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Safety Tips for Breakdowns and Roadside Emergencies

May 28, 2012

Even the newest and best-maintained car can run into trouble on the road. From a flat tire to an overheating engine, there are a number of reasons you might find yourself stranded on the side of the road. Being prepared for such an event is the best way to ensure you – and anyone in your car – stay safe while changing a flat or awaiting help.

Side of the Road Safety

When you find yourself having car trouble, pull over as far off the road and onto the shoulder as you can, and immediately turn on your hazard signals to warn other drivers that there is a problem. Use caution when stepping out of your vehicle; if you can, get out on the shoulder side and not the road side. Keep any children in the car safely inside and belted in so they won’t wander around while you check on the problem.

Especially at night, it is important to set up a warning sign for other vehicles that the car is on the side of the road immobile. Emergency flares or battery-powered warning lights set up several feet apart in the direction of vehicles approaching the site are the best way to do this. This is even more vital if you can’t get the car entirely off the road.

While changing a tire is a good skill to learn, if you aren’t able to do so or aren’t sure what is wrong with the car, stay inside the vehicle and call for assistance. Wait in the car until help arrives. If you need to flag someone down to go for help, do so very cautiously.

The Extra Concerns of Cold Weather

In the winter, a breakdown carries extra safety concerns. Poor visibility will make it harder for other vehicles to see you on the side of the road, and exposure to the cold becomes a potential problem. If your car breaks down in the winter, call for help immediately. Don’t attempt to walk somewhere to get help if you are stuck on the highway in inclement weather; stay with the vehicle and wait for assistance.

Stay inside the car until help arrives. When weather conditions make it difficult to see, being on the side of the road outside the car is even more dangerous, so even if you think you can fix the problem, call for help. The emergency lights on a roadside assistance truck will make it easier for other drivers to spot you and to slow down.

Putting Together an Emergency Kit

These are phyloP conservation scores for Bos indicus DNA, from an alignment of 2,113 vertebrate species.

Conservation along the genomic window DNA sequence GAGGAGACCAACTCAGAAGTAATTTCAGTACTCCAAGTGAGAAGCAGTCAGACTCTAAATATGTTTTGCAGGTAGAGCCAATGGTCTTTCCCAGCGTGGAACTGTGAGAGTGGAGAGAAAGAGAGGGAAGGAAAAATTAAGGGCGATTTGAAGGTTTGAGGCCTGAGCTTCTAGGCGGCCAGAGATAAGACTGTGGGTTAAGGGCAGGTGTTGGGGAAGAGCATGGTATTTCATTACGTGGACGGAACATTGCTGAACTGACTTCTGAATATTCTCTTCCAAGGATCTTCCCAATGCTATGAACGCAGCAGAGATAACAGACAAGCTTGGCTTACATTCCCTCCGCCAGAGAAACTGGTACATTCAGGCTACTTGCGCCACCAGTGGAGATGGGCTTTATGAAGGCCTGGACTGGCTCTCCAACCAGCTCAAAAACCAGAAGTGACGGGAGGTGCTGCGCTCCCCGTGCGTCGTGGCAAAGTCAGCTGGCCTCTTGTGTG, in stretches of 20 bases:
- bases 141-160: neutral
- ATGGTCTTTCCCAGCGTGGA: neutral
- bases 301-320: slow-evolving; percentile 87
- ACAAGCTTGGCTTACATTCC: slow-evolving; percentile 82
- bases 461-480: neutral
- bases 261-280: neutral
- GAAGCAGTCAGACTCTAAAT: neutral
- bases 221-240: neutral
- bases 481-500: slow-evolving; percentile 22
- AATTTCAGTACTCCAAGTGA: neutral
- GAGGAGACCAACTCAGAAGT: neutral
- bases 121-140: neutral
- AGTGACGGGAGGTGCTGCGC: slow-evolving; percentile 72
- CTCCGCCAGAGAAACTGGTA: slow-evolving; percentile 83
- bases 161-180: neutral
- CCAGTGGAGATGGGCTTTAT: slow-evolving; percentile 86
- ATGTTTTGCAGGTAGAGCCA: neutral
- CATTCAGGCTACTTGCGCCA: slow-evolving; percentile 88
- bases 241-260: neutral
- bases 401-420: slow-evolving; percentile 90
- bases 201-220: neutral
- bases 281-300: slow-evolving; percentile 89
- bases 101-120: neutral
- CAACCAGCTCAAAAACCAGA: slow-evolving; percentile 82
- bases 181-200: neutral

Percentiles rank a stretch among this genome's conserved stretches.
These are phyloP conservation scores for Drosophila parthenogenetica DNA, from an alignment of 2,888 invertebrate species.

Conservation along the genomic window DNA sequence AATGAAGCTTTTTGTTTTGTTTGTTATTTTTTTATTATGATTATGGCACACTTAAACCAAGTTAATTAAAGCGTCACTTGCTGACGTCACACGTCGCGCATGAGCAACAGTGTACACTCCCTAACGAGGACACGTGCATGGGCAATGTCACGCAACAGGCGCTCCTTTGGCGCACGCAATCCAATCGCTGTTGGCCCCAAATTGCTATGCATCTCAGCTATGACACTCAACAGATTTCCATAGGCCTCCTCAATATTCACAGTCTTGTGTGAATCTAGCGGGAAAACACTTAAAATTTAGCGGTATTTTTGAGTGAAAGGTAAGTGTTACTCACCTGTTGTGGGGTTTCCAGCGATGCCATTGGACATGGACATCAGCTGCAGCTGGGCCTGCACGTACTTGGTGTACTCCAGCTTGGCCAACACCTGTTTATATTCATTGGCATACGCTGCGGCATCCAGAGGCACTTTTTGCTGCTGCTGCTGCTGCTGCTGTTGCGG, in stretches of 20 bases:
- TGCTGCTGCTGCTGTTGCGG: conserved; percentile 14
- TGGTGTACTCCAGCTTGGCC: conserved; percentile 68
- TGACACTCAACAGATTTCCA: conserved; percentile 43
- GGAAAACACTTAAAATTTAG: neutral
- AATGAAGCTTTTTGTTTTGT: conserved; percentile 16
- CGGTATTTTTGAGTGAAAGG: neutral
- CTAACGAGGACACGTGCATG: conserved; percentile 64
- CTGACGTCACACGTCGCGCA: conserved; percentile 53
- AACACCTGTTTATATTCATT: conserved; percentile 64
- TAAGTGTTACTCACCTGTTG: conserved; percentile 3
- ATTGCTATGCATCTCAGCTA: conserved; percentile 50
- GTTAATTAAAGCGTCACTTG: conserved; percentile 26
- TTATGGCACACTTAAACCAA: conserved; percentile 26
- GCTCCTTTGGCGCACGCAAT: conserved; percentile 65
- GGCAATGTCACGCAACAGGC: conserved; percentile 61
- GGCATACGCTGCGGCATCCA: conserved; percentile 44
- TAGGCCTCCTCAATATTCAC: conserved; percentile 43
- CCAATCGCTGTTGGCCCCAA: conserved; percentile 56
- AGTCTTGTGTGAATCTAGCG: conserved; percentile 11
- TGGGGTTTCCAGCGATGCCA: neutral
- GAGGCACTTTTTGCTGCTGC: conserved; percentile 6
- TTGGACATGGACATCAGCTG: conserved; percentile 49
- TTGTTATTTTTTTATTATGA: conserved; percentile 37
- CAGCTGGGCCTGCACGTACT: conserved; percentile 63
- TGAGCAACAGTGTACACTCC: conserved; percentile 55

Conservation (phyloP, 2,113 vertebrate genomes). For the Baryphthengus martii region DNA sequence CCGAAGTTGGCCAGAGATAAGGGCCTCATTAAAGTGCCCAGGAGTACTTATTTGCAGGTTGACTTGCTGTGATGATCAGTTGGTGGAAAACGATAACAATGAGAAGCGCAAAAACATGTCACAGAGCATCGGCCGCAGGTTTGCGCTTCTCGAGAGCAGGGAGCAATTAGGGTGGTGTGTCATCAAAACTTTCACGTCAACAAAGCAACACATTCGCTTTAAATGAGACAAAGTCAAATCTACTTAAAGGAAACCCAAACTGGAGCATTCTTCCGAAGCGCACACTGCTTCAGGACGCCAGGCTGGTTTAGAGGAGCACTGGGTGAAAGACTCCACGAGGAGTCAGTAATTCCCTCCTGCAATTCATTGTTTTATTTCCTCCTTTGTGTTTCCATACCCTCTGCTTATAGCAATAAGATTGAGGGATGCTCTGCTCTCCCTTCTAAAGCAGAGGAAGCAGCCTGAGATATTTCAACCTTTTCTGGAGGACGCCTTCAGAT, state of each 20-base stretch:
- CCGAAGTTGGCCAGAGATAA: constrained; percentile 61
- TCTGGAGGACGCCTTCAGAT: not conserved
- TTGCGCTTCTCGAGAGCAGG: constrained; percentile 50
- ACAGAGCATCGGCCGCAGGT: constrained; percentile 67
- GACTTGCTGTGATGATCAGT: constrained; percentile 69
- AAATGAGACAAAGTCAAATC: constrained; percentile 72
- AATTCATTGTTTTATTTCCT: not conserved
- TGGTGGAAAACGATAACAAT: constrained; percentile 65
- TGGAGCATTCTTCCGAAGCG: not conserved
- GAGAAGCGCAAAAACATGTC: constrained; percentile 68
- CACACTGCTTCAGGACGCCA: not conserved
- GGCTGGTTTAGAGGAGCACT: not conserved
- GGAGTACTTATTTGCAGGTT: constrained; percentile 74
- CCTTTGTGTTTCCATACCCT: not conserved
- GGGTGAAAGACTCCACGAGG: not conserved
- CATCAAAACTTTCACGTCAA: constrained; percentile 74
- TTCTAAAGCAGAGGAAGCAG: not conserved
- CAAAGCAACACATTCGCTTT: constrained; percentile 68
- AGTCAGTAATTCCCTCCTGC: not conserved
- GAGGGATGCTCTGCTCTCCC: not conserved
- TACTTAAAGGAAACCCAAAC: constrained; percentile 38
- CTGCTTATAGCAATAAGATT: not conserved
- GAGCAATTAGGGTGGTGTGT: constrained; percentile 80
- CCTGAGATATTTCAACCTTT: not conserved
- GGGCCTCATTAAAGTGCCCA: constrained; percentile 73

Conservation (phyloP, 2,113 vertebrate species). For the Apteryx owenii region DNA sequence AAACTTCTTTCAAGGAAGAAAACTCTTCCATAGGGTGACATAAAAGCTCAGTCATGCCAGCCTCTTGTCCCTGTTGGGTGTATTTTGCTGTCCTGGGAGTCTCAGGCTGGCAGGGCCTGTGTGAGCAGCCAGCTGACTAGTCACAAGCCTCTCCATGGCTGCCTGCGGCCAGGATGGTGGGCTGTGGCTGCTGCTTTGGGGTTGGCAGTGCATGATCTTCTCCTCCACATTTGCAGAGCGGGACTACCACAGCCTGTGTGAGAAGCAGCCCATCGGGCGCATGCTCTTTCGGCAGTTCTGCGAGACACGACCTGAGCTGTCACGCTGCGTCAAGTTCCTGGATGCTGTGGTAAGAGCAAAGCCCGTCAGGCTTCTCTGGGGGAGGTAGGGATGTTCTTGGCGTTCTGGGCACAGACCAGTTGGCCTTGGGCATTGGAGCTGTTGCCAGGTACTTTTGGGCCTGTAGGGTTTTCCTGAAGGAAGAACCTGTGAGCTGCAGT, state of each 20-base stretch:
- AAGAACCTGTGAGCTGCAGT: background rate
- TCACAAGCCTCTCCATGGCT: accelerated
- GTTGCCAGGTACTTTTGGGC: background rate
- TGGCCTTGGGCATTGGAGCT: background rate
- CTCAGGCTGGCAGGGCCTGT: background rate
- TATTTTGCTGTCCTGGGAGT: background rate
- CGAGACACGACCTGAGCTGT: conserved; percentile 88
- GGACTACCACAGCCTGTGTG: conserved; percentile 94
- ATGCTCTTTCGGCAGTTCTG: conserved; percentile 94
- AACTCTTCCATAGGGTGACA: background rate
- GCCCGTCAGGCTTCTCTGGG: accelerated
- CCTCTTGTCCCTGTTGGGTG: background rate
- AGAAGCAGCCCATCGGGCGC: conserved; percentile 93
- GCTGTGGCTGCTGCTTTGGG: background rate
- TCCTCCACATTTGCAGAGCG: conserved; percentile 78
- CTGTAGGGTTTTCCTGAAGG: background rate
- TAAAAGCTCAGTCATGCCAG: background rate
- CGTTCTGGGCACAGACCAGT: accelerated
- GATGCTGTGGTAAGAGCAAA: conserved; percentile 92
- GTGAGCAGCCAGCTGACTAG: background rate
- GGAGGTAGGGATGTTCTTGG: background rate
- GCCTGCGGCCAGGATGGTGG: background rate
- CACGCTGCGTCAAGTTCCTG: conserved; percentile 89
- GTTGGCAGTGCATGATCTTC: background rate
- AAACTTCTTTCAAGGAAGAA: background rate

Keeping an emergency kit in the car is a smart idea at any time of year, but could truly be life-saving in the winter months. Buy a storage bin and place inside some items that will help keep you safe and warm in a roadside emergency situation. This kit should contain:

  • A first aid kit
  • Flashlights and extra batteries
  • Warm blankets
  • Bottled water
  • Emergency flares, warning lights and reflective warning signs
  • An emergency cell phone battery charger
  • Candles and matches
  • Fire extinguisher
  • Emergency tire sealant to fix punctures

It is also a good idea to keep a small tool kit with basic tools inside as well as jumper cables; and make certain you have a jack and of course a spare tire. Check your spare regularly to make sure it’s in good condition. If you are headed on a long drive and expect to pass through remote areas, add to your kit some non-perishable food, enough to last everyone in the car for a few days. In the winter, add a small folding shovel and a bag of basic clay cat litter, which can help with traction if you get stuck in the snow. Carry chains as well, especially if travelling in mountainous regions. A change of clothes is a good idea as well, in case you get wet dealing with a flat tire or digging out of the snow.

The best way to get safely out of a roadside breakdown or emergency is to make certain you are prepared. Keep your emergency kit in the car at all times, and check the contents regularly to make sure everything is in good working order. Prepare extra items in accordance with your destination; you’ll need a larger emergency kit in the winter and for long drives in areas with spotty cell service.

It is a smart idea to take the time to learn how to change a tire and deal with other minor issues so that if you are stuck in a place where you can’t call for help, you can get yourself back on the road. If you can’t deal with the problem, stay safe in your car until help arrives to get you going again.

  • Carol Lever

    Here are some helpful ideas to keep you safe, and secure should you find yourself stranded in a remote area. I would include a tent, some firewood, and possibly a hunting rifle if you have a permit. There are also hungry wolves in remote areas, coyotes, bears, and in case your cellular phone can’t pick up a signal, a compass and maps.